Reporting Robbie Owens
LUCAS (CBSDFW.COM) - As if the Texas heat wave and drought have not been miserable enough, wildlife experts have said that homeowners should prepare themselves for a bump in critters. With their habitats being destroyed in the drought, animals are coming closer and closer to homes in search of food and water.
Ray Wieringa and his wife have put a lot of work and money into their flower beds, and the couple wants their home to look nice. But a very hungry armadillo keeps wreaking havoc on the lawn. “My wife comes out here and curses and cries every morning when she sees the damage,” Wieringa said.
When all of that cursing and crying proved pointless, the Wieringa family called an expert to help catch the critter. “I’m going to put a trap on that hole right there, and see if we can catch our friend,” Matt Evans with A Wildlife Pro explained to the family.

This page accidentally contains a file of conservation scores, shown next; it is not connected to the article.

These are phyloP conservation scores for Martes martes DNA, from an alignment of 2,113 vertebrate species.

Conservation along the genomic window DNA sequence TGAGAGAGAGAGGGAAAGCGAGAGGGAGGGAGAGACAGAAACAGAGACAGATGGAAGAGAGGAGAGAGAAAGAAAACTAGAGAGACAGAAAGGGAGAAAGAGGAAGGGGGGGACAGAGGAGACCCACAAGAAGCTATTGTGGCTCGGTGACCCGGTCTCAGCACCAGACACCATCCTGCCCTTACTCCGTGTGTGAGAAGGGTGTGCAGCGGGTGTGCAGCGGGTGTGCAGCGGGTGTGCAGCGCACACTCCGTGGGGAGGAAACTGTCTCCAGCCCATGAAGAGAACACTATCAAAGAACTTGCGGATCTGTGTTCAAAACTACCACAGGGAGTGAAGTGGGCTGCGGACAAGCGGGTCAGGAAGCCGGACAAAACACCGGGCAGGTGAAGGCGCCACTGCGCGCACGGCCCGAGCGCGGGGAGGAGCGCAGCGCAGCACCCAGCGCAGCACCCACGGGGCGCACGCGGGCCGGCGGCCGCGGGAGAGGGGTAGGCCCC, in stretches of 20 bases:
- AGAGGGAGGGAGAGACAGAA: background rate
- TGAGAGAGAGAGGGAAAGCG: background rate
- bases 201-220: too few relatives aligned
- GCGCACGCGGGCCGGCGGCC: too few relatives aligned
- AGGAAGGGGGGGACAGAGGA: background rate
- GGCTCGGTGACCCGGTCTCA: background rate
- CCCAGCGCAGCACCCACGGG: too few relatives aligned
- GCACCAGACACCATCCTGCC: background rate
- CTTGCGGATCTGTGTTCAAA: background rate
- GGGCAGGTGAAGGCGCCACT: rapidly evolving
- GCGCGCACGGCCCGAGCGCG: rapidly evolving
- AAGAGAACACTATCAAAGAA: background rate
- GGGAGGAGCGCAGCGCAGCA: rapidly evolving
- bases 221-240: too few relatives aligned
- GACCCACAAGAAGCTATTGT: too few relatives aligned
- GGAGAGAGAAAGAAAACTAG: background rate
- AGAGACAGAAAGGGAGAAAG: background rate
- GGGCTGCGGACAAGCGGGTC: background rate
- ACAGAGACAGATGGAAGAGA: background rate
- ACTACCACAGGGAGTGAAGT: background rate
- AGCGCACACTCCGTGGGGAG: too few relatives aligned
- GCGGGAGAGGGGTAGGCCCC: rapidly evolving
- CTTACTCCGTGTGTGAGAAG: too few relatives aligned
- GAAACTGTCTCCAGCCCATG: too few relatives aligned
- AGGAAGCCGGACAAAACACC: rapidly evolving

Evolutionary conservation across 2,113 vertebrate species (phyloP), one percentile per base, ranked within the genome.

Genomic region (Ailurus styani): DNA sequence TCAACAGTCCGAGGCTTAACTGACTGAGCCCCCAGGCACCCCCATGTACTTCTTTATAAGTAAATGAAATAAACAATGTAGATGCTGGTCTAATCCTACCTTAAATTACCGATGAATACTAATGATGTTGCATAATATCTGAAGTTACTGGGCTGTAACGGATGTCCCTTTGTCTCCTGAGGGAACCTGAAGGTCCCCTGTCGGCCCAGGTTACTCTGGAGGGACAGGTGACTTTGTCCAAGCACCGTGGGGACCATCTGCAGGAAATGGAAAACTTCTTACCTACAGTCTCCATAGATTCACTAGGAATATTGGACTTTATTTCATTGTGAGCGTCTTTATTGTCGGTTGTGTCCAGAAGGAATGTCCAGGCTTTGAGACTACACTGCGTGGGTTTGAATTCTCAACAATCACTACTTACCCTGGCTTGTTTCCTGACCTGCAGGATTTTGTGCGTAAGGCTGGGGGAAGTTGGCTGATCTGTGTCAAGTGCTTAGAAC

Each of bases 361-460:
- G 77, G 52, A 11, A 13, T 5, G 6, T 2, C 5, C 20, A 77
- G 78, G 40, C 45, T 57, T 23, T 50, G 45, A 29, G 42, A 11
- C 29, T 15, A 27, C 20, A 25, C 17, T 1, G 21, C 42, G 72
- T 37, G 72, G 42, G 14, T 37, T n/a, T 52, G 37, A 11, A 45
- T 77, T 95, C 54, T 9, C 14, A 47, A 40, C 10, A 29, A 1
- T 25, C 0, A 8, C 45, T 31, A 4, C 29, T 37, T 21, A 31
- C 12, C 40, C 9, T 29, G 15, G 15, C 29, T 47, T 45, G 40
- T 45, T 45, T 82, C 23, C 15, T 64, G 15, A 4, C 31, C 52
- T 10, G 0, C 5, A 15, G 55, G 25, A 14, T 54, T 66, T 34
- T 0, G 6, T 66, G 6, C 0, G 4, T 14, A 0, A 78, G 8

“They do a lot of surface damage, and they’re relentless in that pursuit,” Evans continued to explain. “They come, they trash it, they’re gone for a couple of days. They come back and they trash it again, after you’ve fixed everything. So, it really is a big nuisance.”
With their usual habitats – like creek beds – now bone dry, it is no surprise that animals of all types are now on the move. “They’re looking for food,” said Evans. “And that goes with armadillos, bobcats, snakes, rabbits, racoons, possums, rats, squirrels… the whole ball of wax. They are all encroaching for food and/or shelter.”
And you can possibly predict what animals you might see soon by looking at which ones you are seeing now. For example, snakes follow their food source. If you are now having a problem with rats and rabbits, snakes will not be far behind. “The common venomous snake in the area – the most common is your copperhead – tends to curl up in and around shrubs. So, keep your hands out of there,” Evans warned homeowners. “If you can’t see inside your shrub, don’t stick your hand in it.”
Unless you know how to handle these critters, it is best to just keep clear and leave them alone until an expert can arrive.